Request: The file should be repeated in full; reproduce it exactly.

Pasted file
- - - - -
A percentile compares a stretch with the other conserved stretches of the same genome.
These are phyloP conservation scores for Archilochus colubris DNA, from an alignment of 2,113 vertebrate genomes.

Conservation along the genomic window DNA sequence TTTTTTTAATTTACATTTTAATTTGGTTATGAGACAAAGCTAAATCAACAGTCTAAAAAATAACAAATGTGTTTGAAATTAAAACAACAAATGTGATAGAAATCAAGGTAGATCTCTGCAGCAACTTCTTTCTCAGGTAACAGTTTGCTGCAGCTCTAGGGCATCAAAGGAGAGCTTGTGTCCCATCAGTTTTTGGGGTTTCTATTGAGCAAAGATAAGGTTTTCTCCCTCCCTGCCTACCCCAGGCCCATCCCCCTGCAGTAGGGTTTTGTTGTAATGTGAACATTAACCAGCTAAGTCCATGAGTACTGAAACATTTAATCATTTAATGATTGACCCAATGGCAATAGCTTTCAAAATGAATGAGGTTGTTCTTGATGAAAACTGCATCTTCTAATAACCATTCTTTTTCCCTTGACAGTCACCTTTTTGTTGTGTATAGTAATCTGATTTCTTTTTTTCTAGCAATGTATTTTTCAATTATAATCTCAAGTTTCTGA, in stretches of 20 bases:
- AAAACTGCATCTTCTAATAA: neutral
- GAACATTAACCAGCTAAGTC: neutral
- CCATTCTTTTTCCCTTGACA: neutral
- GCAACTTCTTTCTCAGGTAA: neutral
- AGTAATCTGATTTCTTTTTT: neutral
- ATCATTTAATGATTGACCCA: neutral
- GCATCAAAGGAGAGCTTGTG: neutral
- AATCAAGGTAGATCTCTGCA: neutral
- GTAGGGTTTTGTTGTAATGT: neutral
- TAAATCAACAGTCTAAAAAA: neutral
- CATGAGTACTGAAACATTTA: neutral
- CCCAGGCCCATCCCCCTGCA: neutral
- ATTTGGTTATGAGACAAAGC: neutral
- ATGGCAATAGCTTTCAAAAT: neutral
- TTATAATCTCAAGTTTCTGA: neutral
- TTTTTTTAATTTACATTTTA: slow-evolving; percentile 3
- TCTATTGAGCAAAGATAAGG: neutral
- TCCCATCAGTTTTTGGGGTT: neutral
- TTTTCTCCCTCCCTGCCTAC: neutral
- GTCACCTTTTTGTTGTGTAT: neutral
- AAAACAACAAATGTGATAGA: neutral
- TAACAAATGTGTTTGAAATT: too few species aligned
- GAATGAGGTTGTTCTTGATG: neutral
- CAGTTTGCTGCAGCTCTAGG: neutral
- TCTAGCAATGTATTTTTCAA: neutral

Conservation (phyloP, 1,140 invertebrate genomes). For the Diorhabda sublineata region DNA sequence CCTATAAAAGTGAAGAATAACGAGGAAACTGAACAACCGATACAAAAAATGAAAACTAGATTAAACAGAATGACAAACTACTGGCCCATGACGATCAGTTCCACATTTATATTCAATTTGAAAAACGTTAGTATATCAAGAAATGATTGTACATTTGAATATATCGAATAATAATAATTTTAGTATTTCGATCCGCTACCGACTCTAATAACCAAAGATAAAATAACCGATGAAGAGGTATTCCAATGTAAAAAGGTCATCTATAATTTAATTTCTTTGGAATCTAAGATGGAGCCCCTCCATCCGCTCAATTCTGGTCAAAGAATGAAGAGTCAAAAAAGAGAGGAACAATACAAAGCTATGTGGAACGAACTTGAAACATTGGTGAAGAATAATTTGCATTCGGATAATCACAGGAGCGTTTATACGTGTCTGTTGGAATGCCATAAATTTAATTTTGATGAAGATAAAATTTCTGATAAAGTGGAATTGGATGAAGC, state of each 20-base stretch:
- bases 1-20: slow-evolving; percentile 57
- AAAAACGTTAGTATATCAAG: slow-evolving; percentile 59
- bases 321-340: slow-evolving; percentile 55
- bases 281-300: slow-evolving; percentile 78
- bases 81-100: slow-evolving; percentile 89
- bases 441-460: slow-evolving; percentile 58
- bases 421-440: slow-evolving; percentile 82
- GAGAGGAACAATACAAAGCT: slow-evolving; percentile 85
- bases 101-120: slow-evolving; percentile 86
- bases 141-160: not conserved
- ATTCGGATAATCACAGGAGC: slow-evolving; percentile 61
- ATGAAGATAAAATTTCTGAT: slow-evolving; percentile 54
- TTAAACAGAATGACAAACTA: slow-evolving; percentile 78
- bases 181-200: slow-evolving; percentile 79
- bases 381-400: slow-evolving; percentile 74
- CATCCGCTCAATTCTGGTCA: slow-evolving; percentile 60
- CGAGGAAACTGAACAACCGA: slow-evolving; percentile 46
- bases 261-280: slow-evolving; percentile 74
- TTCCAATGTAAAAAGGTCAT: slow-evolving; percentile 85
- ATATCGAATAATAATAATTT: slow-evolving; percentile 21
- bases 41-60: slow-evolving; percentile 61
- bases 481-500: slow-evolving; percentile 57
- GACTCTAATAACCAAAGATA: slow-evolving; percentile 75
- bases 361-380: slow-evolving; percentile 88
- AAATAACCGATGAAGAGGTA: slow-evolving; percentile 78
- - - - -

A percentile compares a stretch with the other conserved stretches of the same genome.
These are phyloP conservation scores for Archilochus colubris DNA, from an alignment of 2,113 vertebrate genomes.

Conservation along the genomic window DNA sequence TTTTTTTAATTTACATTTTAATTTGGTTATGAGACAAAGCTAAATCAACAGTCTAAAAAATAACAAATGTGTTTGAAATTAAAACAACAAATGTGATAGAAATCAAGGTAGATCTCTGCAGCAACTTCTTTCTCAGGTAACAGTTTGCTGCAGCTCTAGGGCATCAAAGGAGAGCTTGTGTCCCATCAGTTTTTGGGGTTTCTATTGAGCAAAGATAAGGTTTTCTCCCTCCCTGCCTACCCCAGGCCCATCCCCCTGCAGTAGGGTTTTGTTGTAATGTGAACATTAACCAGCTAAGTCCATGAGTACTGAAACATTTAATCATTTAATGATTGACCCAATGGCAATAGCTTTCAAAATGAATGAGGTTGTTCTTGATGAAAACTGCATCTTCTAATAACCATTCTTTTTCCCTTGACAGTCACCTTTTTGTTGTGTATAGTAATCTGATTTCTTTTTTTCTAGCAATGTATTTTTCAATTATAATCTCAAGTTTCTGA, in stretches of 20 bases:
- AAAACTGCATCTTCTAATAA: neutral
- GAACATTAACCAGCTAAGTC: neutral
- CCATTCTTTTTCCCTTGACA: neutral
- GCAACTTCTTTCTCAGGTAA: neutral
- AGTAATCTGATTTCTTTTTT: neutral
- ATCATTTAATGATTGACCCA: neutral
- GCATCAAAGGAGAGCTTGTG: neutral
- AATCAAGGTAGATCTCTGCA: neutral
- GTAGGGTTTTGTTGTAATGT: neutral
- TAAATCAACAGTCTAAAAAA: neutral
- CATGAGTACTGAAACATTTA: neutral
- CCCAGGCCCATCCCCCTGCA: neutral
- ATTTGGTTATGAGACAAAGC: neutral
- ATGGCAATAGCTTTCAAAAT: neutral
- TTATAATCTCAAGTTTCTGA: neutral
- TTTTTTTAATTTACATTTTA: slow-evolving; percentile 3
- TCTATTGAGCAAAGATAAGG: neutral
- TCCCATCAGTTTTTGGGGTT: neutral
- TTTTCTCCCTCCCTGCCTAC: neutral
- GTCACCTTTTTGTTGTGTAT: neutral
- AAAACAACAAATGTGATAGA: neutral
- TAACAAATGTGTTTGAAATT: too few species aligned
- GAATGAGGTTGTTCTTGATG: neutral
- CAGTTTGCTGCAGCTCTAGG: neutral
- TCTAGCAATGTATTTTTCAA: neutral

Conservation (phyloP, 1,140 invertebrate genomes). For the Diorhabda sublineata region DNA sequence CCTATAAAAGTGAAGAATAACGAGGAAACTGAACAACCGATACAAAAAATGAAAACTAGATTAAACAGAATGACAAACTACTGGCCCATGACGATCAGTTCCACATTTATATTCAATTTGAAAAACGTTAGTATATCAAGAAATGATTGTACATTTGAATATATCGAATAATAATAATTTTAGTATTTCGATCCGCTACCGACTCTAATAACCAAAGATAAAATAACCGATGAAGAGGTATTCCAATGTAAAAAGGTCATCTATAATTTAATTTCTTTGGAATCTAAGATGGAGCCCCTCCATCCGCTCAATTCTGGTCAAAGAATGAAGAGTCAAAAAAGAGAGGAACAATACAAAGCTATGTGGAACGAACTTGAAACATTGGTGAAGAATAATTTGCATTCGGATAATCACAGGAGCGTTTATACGTGTCTGTTGGAATGCCATAAATTTAATTTTGATGAAGATAAAATTTCTGATAAAGTGGAATTGGATGAAGC, state of each 20-base stretch:
- bases 1-20: slow-evolving; percentile 57
- AAAAACGTTAGTATATCAAG: slow-evolving; percentile 59
- bases 321-340: slow-evolving; percentile 55
- bases 281-300: slow-evolving; percentile 78
- bases 81-100: slow-evolving; percentile 89
- bases 441-460: slow-evolving; percentile 58
- bases 421-440: slow-evolving; percentile 82
- GAGAGGAACAATACAAAGCT: slow-evolving; percentile 85
- bases 101-120: slow-evolving; percentile 86
- bases 141-160: not conserved
- ATTCGGATAATCACAGGAGC: slow-evolving; percentile 61
- ATGAAGATAAAATTTCTGAT: slow-evolving; percentile 54
- TTAAACAGAATGACAAACTA: slow-evolving; percentile 78
- bases 181-200: slow-evolving; percentile 79
- bases 381-400: slow-evolving; percentile 74
- CATCCGCTCAATTCTGGTCA: slow-evolving; percentile 60
- CGAGGAAACTGAACAACCGA: slow-evolving; percentile 46
- bases 261-280: slow-evolving; percentile 74
- TTCCAATGTAAAAAGGTCAT: slow-evolving; percentile 85
- ATATCGAATAATAATAATTT: slow-evolving; percentile 21
- bases 41-60: slow-evolving; percentile 61
- bases 481-500: slow-evolving; percentile 57
- GACTCTAATAACCAAAGATA: slow-evolving; percentile 75
- bases 361-380: slow-evolving; percentile 88
- AAATAACCGATGAAGAGGTA: slow-evolving; percentile 78